If we judged by popularity alone, we’d assume either of these Adaptive images was the best solution. However, there are alternative modules which give you control when you manage display of an image field on a content type. I've chosen not to list all the options here because two seem to have taken the lead.
- Responsive images and styles 1550 sites using this now. http://drupal.org/project/resp_img
- Picture - 142 sites using this now. http://drupal.org/project/picture
Drupal 8 is forming a clear path with the Picture module. That is already part of Drupal 8 and has been backported to Drupal 7. Though there are few sites using this module now, you can expect to see many improvements coming soon, and more sites adopting it.
I drafted this blog post about 2 weeks ago, when I contributed documentation to the Picture module. I backtracked after realizing I had to cover some basics first (in Parts 1 and 2). In the meantime, Chris Ruppel at Four Kitchens has written up a blog post about this very situation. Responsive images: A Drupal solution.
How the Picture module works:
- Check out a demo for the Drupal 7 Picture module http://atix.be/Zke. Inspect the source to see the markup provided.
- First you specify breakpoints in your theme. This defines at which widths you want to offer alternative images. The Picture module reads the configuration from your theme's .info file.
- Configure custom image styles if needed. Picture module provides a wizard to help you create the styles, but you'll need to set the widths.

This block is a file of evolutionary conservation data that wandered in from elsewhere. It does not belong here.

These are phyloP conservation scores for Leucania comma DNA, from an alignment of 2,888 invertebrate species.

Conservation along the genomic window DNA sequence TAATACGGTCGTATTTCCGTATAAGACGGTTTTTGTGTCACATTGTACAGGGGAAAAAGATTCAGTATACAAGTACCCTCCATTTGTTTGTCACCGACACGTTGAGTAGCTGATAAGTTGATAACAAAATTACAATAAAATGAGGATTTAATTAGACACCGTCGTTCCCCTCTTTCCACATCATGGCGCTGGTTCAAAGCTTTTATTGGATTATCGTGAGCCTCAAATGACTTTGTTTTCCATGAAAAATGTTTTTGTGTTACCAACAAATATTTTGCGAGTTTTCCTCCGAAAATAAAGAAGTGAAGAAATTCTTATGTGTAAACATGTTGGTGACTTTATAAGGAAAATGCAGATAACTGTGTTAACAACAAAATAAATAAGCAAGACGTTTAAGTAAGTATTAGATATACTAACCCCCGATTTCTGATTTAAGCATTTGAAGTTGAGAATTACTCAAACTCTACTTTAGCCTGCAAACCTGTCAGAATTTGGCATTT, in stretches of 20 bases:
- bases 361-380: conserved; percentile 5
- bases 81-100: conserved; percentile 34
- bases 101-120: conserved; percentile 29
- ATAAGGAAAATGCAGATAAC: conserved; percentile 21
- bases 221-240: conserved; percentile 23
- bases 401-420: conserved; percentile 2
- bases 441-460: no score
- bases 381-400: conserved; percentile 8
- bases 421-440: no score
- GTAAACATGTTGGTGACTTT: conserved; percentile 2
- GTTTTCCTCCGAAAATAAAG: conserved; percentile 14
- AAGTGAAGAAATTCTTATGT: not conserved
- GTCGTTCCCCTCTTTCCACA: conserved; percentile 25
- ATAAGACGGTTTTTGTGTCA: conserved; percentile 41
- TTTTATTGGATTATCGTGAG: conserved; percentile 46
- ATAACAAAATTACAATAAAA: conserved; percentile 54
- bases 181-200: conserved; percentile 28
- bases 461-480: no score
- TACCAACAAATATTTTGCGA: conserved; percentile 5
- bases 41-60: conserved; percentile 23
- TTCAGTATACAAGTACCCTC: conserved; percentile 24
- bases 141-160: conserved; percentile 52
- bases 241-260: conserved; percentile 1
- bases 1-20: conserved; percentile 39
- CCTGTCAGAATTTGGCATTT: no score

- Map the image styles and set the display options for the image field. Picture provides an alternative to the "Image" display formatter for image fields. For me, that was the only tricky step.
But is it future-proof??
I always have to be really careful about what we include in our training materials. We have to recommend reliable, stable modules and trusted solutions. Right now, the Picture module seems the most future-proof solution as its inclusion in Drupal 8 (hopefully) means a smooth upgrade. Can I guarantee that a better solution won't come up in a few months? Well... not really.
I’m always wary when I ask my colleagues for reports about what is happening “in the field”, and they come up with as many responses as people I ask. My colleagues on the Acquia Professional Services team work with some of the largest brands and organizations and advanced teams of designers and developers. They see a cross-section of solutions which actually work in practice. And right now, all of my colleagues admitted they aren’t seeing a lot of brands choose a responsive or adaptive image solution.
That doesn’t mean you shouldn’t try it however. It’s great to see established brands such as The Boston Globe leading the charge, and there’s no reason you can’t attempt it if you think it’s going to enhance your user’s experience.